'We're not allowed to swear, are we?"
Both Conservative and Labour politicians might have muttered a curse or two if they had been in the room on Wednesday in Manchester, when we invited nearly 50 voters to share what was on their minds.
We did encourage them not to swear, as we will be showing their conversations on BBC One on Sunday. But the sentiments were strong.
Our groups were upset and frustrated about the state of the country, which was "in crisis", "depressing" and "dishonest and messed up".
And they did not spare the feelings of Prime Minister Rishi Sunak or Labour leader Sir Keir Starmer.
"Incompetent cretin", "dull" and " "not strong enough" was how some put it. Read on to find who was the target of which hurled insults.
For months, the polls have shown Labour convincingly ahead - with some surveys pointing to a massive majority.
In Westminster, fewer and fewer Conservatives seem to believe they have a chance to turn things around. There was even a botched attempt to dethrone Mr Sunak as prime minister this week.
But that is Westminster - we wanted to hear what is actually going on in the public's minds.
So, with the help of the research group More In Common, we invited nearly 50 members of the public to come and share their views.
They all came from former Labour seats in the north west of England that were turned blue by Boris Johnson's Conservatives in 2019.
They were carefully selected to give a range of views from different political tribes:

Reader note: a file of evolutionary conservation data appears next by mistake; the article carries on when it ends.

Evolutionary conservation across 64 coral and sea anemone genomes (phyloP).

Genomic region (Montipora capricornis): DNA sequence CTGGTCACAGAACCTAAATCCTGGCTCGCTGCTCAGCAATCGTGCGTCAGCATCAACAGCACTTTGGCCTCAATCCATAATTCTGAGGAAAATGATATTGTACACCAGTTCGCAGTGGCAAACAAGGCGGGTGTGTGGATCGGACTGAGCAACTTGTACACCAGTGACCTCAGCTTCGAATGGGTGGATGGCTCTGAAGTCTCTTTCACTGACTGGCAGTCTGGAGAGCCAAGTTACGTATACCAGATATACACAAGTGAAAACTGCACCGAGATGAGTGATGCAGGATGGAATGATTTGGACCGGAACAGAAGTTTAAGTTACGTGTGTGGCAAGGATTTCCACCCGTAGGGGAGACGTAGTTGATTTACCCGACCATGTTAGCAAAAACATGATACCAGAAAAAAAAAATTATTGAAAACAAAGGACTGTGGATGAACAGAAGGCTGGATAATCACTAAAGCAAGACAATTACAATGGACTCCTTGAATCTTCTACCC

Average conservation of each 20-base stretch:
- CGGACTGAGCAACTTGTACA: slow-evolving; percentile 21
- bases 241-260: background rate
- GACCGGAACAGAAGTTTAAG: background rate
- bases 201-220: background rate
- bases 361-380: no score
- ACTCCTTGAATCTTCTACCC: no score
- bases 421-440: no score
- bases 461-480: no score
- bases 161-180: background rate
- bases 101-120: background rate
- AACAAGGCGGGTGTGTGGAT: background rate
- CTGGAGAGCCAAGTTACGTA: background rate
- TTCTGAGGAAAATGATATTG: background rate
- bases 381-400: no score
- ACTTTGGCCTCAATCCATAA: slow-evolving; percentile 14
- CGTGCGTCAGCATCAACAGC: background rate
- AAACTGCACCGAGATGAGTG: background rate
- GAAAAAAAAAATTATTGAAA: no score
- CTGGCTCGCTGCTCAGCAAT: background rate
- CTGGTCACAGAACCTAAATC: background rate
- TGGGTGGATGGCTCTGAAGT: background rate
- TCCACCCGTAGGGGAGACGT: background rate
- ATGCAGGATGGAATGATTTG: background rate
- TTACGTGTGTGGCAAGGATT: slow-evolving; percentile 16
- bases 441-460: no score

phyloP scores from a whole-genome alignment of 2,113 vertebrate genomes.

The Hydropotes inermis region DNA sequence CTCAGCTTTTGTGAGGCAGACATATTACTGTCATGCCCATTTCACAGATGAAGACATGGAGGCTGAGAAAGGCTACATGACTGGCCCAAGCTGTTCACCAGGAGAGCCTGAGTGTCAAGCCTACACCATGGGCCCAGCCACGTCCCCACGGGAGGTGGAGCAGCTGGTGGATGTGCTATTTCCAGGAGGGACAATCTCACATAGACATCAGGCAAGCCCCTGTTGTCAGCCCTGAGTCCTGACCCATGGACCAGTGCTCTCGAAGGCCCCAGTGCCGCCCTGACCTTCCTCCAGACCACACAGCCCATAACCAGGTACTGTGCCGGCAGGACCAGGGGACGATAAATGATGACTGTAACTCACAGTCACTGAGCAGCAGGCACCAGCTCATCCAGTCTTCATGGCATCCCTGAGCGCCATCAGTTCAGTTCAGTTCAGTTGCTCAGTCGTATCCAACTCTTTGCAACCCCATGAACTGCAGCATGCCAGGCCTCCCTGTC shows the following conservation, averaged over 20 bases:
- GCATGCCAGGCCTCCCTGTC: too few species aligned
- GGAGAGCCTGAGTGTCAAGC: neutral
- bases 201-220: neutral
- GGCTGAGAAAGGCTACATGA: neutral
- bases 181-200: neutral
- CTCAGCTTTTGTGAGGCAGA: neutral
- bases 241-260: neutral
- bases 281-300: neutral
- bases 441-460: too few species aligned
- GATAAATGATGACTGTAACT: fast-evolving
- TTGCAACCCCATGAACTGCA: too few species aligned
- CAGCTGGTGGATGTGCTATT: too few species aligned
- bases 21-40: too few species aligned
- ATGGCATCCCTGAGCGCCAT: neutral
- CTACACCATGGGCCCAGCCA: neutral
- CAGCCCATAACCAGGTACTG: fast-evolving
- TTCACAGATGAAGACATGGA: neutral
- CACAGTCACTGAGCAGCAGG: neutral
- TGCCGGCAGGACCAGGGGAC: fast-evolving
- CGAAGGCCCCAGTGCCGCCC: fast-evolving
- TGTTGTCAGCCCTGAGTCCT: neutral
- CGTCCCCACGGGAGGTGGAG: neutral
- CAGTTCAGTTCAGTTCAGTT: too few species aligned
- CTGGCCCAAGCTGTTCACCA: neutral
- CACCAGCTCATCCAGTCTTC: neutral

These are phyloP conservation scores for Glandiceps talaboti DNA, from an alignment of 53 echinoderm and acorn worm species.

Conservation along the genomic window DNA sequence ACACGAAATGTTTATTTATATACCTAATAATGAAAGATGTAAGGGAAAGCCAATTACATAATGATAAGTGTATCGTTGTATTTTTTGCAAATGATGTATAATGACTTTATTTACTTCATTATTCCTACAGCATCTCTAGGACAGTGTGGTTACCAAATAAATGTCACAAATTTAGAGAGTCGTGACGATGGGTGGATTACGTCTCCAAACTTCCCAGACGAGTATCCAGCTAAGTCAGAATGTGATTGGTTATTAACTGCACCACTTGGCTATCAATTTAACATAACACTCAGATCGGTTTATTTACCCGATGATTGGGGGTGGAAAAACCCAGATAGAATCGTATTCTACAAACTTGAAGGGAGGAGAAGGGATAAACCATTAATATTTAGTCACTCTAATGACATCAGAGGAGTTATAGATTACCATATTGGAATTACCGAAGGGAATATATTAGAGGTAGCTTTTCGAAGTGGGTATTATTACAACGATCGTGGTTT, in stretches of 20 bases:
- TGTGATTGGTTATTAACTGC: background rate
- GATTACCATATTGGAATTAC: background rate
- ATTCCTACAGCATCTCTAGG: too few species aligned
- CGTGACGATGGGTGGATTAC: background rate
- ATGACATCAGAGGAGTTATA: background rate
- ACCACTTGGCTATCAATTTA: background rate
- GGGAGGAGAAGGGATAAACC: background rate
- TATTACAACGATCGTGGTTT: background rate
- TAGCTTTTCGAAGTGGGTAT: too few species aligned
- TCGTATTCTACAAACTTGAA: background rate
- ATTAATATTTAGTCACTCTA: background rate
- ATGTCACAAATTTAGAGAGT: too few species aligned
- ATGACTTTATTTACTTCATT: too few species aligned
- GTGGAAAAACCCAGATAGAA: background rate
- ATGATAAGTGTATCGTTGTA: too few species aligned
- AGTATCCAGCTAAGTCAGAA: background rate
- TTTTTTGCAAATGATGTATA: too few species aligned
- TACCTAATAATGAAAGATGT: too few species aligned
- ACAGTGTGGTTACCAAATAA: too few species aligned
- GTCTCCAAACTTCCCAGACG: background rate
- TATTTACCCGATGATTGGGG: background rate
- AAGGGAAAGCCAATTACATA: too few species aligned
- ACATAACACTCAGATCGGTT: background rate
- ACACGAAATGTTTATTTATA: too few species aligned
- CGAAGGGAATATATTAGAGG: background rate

Loyal Labour voters
People who voted Conservative last time but have decided to switch their votes to Labour
Those voting for the first time this year, and voters interested in the smaller parties, such as the Liberal Democrats or Greens
Those thinking about voting for Reform UK (the party Nigel Farage is president of)
And a last group, crucial for Rishi Sunak - voters who backed the Tories in 2019 but are undecided now
Our conversations, of course, do not give us a scientific report on the exact state of public opinion.
But we saw a snapshot of Britain in a Room, hearing from diverse voters - young, old, well-off, and struggling.
You can meet some of them here.
If you are of a nervous disposition, maybe look away now.
We discovered a deep pessimism about the state of the country - just one person saw optimism for 2024.
The top reason for the gloom? The huge increases in the cost of living.
Inflation may have eased off, but everyone we heard from has been feeling the pinch.
James, a student, told us that some weeks he can hardly afford to eat. Jean, an NHS worker, has been working nights and taking on extra shifts. Pensioner Barry's fixed income is being stretched and stretched.
Nearly everyone had a horror story about the NHS too.
Carer Amy told us of "ridiculous" ambulance waits when those she looks after need help.
Michael, a dad of six with a heart condition, has been waiting more than six months for treatment.
On this week's show are Business Secretary Kemi Badenoch and Labour's shadow business secretary Jonathan Reynolds, along with Carlos Del Toro, US Secretary of the Navy
Watch live on BBC One and iPlayer from 09:00 GMT on Sunday
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Jean claims there are not even enough basic supplies like paper towels or toilet paper at the mental health unit she works on.
Creating optimism or political excitement in this kind of atmosphere will be a tall order.
It is important to say there are some better signs from the economy - which was tentatively growing when the last set of figures were released.
Optimistic Tories are hoping this becomes a trend. But that sentiment had not reached our assembled voters this week.
What, then, did they make of those vying for their votes?